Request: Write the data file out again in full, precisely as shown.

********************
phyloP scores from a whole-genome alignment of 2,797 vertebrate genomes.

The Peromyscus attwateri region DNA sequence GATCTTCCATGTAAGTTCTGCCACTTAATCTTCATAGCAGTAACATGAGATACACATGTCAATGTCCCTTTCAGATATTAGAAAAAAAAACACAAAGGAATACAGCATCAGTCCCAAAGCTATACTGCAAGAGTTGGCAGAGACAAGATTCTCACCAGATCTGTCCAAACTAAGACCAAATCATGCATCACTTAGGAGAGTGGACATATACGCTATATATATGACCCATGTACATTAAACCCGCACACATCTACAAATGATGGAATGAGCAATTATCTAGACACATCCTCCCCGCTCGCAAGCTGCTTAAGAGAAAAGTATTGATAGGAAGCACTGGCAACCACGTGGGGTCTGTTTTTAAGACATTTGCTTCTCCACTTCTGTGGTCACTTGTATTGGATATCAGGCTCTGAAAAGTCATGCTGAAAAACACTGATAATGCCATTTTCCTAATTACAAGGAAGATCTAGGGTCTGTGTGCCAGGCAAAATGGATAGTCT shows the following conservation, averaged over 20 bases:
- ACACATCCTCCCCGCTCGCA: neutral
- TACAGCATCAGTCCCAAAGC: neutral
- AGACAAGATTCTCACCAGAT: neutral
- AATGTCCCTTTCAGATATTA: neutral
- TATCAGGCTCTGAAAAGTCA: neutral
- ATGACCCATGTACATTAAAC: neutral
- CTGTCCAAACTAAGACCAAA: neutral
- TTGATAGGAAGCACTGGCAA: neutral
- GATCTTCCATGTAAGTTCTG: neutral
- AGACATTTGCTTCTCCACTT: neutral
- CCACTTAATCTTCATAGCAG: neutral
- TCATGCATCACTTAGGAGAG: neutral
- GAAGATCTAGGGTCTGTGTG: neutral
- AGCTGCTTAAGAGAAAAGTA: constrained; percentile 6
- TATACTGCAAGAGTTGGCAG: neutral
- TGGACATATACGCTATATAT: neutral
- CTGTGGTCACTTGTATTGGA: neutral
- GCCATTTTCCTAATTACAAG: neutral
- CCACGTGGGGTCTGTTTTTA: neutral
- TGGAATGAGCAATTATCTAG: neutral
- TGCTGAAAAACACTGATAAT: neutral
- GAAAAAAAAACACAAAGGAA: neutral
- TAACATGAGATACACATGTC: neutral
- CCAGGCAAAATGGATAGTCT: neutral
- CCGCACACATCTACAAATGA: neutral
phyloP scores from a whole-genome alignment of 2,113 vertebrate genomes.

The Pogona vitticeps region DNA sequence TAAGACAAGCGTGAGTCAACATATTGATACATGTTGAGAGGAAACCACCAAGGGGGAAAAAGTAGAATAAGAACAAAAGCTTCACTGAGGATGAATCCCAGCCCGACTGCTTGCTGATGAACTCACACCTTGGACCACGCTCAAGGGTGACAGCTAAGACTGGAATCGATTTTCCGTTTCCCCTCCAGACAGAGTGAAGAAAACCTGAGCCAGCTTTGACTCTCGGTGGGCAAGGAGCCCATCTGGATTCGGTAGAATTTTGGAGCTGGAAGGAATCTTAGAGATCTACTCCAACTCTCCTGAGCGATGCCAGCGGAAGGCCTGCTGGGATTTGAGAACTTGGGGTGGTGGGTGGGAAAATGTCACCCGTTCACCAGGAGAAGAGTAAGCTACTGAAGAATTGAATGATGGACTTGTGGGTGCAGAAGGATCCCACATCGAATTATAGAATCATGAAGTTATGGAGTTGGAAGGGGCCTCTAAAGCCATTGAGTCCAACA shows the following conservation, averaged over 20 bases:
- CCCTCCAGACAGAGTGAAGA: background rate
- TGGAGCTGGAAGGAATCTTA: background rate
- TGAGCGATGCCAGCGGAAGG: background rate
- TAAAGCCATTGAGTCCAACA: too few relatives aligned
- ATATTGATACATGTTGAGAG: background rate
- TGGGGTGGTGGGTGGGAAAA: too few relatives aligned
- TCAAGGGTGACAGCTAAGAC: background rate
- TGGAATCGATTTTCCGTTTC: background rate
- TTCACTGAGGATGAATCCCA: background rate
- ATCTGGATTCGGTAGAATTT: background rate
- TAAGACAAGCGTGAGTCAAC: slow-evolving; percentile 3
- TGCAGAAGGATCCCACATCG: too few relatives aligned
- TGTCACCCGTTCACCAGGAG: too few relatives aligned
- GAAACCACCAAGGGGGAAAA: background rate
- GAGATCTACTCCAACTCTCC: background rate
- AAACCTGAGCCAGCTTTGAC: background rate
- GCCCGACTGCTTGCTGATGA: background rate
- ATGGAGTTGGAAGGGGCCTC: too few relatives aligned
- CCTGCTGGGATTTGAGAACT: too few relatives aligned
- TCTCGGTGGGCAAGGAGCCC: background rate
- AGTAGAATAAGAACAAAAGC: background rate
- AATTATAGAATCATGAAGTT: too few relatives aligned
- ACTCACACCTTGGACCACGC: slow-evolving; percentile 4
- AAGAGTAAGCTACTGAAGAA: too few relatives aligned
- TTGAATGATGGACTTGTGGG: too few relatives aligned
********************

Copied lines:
phyloP scores from a whole-genome alignment of 2,797 vertebrate genomes.

The Peromyscus attwateri region DNA sequence GATCTTCCATGTAAGTTCTGCCACTTAATCTTCATAGCAGTAACATGAGATACACATGTCAATGTCCCTTTCAGATATTAGAAAAAAAAACACAAAGGAATACAGCATCAGTCCCAAAGCTATACTGCAAGAGTTGGCAGAGACAAGATTCTCACCAGATCTGTCCAAACTAAGACCAAATCATGCATCACTTAGGAGAGTGGACATATACGCTATATATATGACCCATGTACATTAAACCCGCACACATCTACAAATGATGGAATGAGCAATTATCTAGACACATCCTCCCCGCTCGCAAGCTGCTTAAGAGAAAAGTATTGATAGGAAGCACTGGCAACCACGTGGGGTCTGTTTTTAAGACATTTGCTTCTCCACTTCTGTGGTCACTTGTATTGGATATCAGGCTCTGAAAAGTCATGCTGAAAAACACTGATAATGCCATTTTCCTAATTACAAGGAAGATCTAGGGTCTGTGTGCCAGGCAAAATGGATAGTCT shows the following conservation, averaged over 20 bases:
- ACACATCCTCCCCGCTCGCA: neutral
- TACAGCATCAGTCCCAAAGC: neutral
- AGACAAGATTCTCACCAGAT: neutral
- AATGTCCCTTTCAGATATTA: neutral
- TATCAGGCTCTGAAAAGTCA: neutral
- ATGACCCATGTACATTAAAC: neutral
- CTGTCCAAACTAAGACCAAA: neutral
- TTGATAGGAAGCACTGGCAA: neutral
- GATCTTCCATGTAAGTTCTG: neutral
- AGACATTTGCTTCTCCACTT: neutral
- CCACTTAATCTTCATAGCAG: neutral
- TCATGCATCACTTAGGAGAG: neutral
- GAAGATCTAGGGTCTGTGTG: neutral
- AGCTGCTTAAGAGAAAAGTA: constrained; percentile 6
- TATACTGCAAGAGTTGGCAG: neutral
- TGGACATATACGCTATATAT: neutral
- CTGTGGTCACTTGTATTGGA: neutral
- GCCATTTTCCTAATTACAAG: neutral
- CCACGTGGGGTCTGTTTTTA: neutral
- TGGAATGAGCAATTATCTAG: neutral
- TGCTGAAAAACACTGATAAT: neutral
- GAAAAAAAAACACAAAGGAA: neutral
- TAACATGAGATACACATGTC: neutral
- CCAGGCAAAATGGATAGTCT: neutral
- CCGCACACATCTACAAATGA: neutral
phyloP scores from a whole-genome alignment of 2,113 vertebrate genomes.

The Pogona vitticeps region DNA sequence TAAGACAAGCGTGAGTCAACATATTGATACATGTTGAGAGGAAACCACCAAGGGGGAAAAAGTAGAATAAGAACAAAAGCTTCACTGAGGATGAATCCCAGCCCGACTGCTTGCTGATGAACTCACACCTTGGACCACGCTCAAGGGTGACAGCTAAGACTGGAATCGATTTTCCGTTTCCCCTCCAGACAGAGTGAAGAAAACCTGAGCCAGCTTTGACTCTCGGTGGGCAAGGAGCCCATCTGGATTCGGTAGAATTTTGGAGCTGGAAGGAATCTTAGAGATCTACTCCAACTCTCCTGAGCGATGCCAGCGGAAGGCCTGCTGGGATTTGAGAACTTGGGGTGGTGGGTGGGAAAATGTCACCCGTTCACCAGGAGAAGAGTAAGCTACTGAAGAATTGAATGATGGACTTGTGGGTGCAGAAGGATCCCACATCGAATTATAGAATCATGAAGTTATGGAGTTGGAAGGGGCCTCTAAAGCCATTGAGTCCAACA shows the following conservation, averaged over 20 bases:
- CCCTCCAGACAGAGTGAAGA: background rate
- TGGAGCTGGAAGGAATCTTA: background rate
- TGAGCGATGCCAGCGGAAGG: background rate
- TAAAGCCATTGAGTCCAACA: too few relatives aligned
- ATATTGATACATGTTGAGAG: background rate
- TGGGGTGGTGGGTGGGAAAA: too few relatives aligned
- TCAAGGGTGACAGCTAAGAC: background rate
- TGGAATCGATTTTCCGTTTC: background rate
- TTCACTGAGGATGAATCCCA: background rate
- ATCTGGATTCGGTAGAATTT: background rate
- TAAGACAAGCGTGAGTCAAC: slow-evolving; percentile 3
- TGCAGAAGGATCCCACATCG: too few relatives aligned
- TGTCACCCGTTCACCAGGAG: too few relatives aligned
- GAAACCACCAAGGGGGAAAA: background rate
- GAGATCTACTCCAACTCTCC: background rate
- AAACCTGAGCCAGCTTTGAC: background rate
- GCCCGACTGCTTGCTGATGA: background rate
- ATGGAGTTGGAAGGGGCCTC: too few relatives aligned
- CCTGCTGGGATTTGAGAACT: too few relatives aligned
- TCTCGGTGGGCAAGGAGCCC: background rate
- AGTAGAATAAGAACAAAAGC: background rate
- AATTATAGAATCATGAAGTT: too few relatives aligned
- ACTCACACCTTGGACCACGC: slow-evolving; percentile 4
- AAGAGTAAGCTACTGAAGAA: too few relatives aligned
- TTGAATGATGGACTTGTGGG: too few relatives aligned